Far before the beginning of our era, pearls were already used for personal adornment. From these earliest days up to around 1910, only natural pearls existed.
Throughout history, these natural pearls were collected from the mussels and oysters which were brought to the surface by pearl-divers. Being a pearl-diver meant having a life full of hard physical labour which all too often did not bring the wealth one might expect. Not even 1 out of every 1000 mussels and oysters yielded a pearl. And from these pearls, only a small percentage was of gem quality. Truly large and beautifully shaped natural pearls have always been very rare and therefore very precious.
The first pearl localities
The first most productive pearl-diving locations were the ocean waters surrounding Sri Lanka, the Red Sea and the Persian Gulf. But at the end of the 15th century, during his voyages, Columbus discovered a new oyster species which lived in the Caribbean ocean waters as well as in the oceans surrounding Central America. And this oyster could produce some of the largest and most beautiful marine pearls which were found up until then. As a result of this discovery, during the 16th and 17th century, these oysters were harvested on such a scale that the specie was brought right up to the brink of extinction.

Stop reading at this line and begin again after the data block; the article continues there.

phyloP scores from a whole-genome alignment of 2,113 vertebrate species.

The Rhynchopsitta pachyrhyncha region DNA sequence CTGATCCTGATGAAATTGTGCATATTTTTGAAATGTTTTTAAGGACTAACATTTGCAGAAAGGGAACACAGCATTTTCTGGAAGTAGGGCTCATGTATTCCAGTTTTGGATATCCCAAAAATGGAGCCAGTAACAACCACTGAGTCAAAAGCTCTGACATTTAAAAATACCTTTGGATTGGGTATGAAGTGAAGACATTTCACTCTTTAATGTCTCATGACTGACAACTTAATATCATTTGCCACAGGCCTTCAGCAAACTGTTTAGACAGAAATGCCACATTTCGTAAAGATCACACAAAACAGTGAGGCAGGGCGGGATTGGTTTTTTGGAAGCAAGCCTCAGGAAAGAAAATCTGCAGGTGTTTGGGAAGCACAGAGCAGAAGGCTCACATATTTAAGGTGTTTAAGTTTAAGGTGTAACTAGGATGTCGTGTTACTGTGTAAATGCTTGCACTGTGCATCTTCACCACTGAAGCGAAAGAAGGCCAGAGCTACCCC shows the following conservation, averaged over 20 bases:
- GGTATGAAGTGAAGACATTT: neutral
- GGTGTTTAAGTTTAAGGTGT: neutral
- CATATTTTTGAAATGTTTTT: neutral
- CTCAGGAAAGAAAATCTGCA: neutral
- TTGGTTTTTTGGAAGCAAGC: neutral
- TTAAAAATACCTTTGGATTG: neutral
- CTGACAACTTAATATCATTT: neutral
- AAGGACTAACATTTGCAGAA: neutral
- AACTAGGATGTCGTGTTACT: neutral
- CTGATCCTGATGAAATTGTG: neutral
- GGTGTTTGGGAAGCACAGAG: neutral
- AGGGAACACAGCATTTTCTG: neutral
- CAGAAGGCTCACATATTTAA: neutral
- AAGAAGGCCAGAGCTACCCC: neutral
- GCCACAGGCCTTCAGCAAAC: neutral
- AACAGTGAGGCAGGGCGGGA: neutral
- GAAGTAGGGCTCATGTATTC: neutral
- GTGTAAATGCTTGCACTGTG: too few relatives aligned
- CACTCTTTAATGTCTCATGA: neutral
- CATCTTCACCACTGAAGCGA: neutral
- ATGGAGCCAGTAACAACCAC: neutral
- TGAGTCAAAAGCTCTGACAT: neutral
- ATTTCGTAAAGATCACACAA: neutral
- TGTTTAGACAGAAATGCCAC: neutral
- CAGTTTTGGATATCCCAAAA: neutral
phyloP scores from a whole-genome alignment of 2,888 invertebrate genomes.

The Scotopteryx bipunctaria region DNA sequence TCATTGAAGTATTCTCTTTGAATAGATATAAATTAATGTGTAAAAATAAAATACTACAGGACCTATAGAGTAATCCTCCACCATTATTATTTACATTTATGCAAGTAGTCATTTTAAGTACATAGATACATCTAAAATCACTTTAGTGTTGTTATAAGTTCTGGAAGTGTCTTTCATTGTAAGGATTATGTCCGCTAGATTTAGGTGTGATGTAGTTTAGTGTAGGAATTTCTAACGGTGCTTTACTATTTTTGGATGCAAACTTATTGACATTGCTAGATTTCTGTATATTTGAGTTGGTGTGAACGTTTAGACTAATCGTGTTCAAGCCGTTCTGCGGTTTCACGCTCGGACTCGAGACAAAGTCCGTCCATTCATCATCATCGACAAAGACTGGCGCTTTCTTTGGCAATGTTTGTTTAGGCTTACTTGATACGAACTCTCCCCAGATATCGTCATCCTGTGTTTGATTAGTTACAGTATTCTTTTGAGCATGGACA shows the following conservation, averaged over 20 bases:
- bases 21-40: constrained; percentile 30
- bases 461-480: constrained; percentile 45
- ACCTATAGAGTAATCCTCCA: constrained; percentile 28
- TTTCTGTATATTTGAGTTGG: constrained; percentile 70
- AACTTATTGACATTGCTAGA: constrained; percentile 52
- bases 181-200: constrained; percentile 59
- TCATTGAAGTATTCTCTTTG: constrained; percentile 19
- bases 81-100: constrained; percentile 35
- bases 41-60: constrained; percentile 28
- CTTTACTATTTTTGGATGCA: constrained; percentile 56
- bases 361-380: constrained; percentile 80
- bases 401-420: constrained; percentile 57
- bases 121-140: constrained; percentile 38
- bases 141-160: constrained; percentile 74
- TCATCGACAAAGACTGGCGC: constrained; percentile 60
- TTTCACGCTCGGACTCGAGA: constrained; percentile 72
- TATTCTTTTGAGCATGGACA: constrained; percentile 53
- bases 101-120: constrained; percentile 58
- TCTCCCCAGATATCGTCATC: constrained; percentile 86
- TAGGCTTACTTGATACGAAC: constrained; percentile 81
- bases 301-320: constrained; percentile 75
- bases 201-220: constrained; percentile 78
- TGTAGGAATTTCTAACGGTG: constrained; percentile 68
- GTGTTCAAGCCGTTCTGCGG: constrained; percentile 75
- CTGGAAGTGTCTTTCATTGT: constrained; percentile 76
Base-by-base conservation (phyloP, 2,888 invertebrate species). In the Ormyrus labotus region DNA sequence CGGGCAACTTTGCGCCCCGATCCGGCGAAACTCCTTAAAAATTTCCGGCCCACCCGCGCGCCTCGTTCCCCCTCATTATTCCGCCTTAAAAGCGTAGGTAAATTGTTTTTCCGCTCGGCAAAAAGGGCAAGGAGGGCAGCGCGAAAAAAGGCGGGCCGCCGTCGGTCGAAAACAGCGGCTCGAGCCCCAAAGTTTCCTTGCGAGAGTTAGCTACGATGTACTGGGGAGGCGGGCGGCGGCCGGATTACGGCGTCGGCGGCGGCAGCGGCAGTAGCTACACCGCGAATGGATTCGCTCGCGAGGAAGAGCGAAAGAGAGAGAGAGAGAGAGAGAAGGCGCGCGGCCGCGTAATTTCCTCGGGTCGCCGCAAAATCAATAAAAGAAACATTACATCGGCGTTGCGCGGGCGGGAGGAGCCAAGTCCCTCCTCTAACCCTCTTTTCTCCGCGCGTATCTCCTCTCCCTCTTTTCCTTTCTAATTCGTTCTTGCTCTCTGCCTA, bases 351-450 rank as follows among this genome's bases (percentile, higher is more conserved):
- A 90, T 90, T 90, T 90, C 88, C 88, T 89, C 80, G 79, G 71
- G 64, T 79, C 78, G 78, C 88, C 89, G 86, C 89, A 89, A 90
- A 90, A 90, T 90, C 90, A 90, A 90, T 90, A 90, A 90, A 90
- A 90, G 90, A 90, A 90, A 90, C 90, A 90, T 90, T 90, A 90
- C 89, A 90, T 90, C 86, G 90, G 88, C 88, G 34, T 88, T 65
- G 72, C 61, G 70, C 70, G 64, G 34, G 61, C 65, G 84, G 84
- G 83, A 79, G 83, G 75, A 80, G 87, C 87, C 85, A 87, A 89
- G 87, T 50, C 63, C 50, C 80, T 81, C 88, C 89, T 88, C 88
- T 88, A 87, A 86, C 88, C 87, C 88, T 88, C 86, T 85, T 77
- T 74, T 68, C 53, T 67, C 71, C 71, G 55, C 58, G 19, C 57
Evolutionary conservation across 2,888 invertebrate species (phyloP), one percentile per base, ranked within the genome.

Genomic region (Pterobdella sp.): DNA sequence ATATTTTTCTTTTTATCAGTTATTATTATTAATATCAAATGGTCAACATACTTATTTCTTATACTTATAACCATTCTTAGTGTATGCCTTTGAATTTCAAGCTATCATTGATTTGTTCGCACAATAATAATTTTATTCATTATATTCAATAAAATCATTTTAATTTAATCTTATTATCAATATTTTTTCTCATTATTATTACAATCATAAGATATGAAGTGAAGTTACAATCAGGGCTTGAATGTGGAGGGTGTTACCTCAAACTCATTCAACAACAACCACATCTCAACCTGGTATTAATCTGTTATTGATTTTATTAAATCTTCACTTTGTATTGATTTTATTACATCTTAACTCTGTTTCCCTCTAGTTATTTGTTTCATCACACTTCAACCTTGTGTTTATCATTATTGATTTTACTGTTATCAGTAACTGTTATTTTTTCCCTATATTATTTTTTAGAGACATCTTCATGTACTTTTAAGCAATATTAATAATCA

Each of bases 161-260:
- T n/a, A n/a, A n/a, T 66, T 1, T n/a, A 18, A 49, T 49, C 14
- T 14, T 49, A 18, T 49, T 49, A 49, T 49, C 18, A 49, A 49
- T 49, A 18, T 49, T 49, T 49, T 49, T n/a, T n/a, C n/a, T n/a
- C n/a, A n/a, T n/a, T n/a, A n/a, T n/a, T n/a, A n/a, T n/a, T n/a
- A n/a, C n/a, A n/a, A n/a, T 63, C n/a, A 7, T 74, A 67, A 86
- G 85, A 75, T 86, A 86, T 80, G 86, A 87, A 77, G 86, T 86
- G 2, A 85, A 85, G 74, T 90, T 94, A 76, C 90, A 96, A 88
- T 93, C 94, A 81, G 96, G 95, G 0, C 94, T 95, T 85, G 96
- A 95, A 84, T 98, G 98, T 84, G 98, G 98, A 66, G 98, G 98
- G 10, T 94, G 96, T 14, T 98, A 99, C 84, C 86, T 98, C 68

Pearls were not only harvested from the oceans. Also in the forest streams of Scotland, Eastern Europe and the south of Germany pearls were found. Freshwater mussels could yield small pearls. Harvesting freshwater pearls was of course easier and less labour intensive than diving for marine pearls.
During the second half of the Dark Ages, freshwater pearls were often used in jewellery. Especially the German city of Bavaria was known for the use of freshwater pearls throughout the 13th century.
Pearls in modern days
Nowadays pearl-diving is only still done sporadically (mainly of the costs of Sri Lanka and Bahrain) and finding a natural pearl has become a rare event. Most natural pearls available on today’s market are pearls that have been found prior to 1930 and are (re)sold in auctions or by antique dealers. Good quality natural pearls are extremely rare, which of course shows in the prices they command.
Because of the scarcity of available natural pearls and the introduction (and the general acceptance) of cultured pearls around the beginning of the 20th century, it can now be assumed that when people speak about “pearls”, they refer to cultured pearls.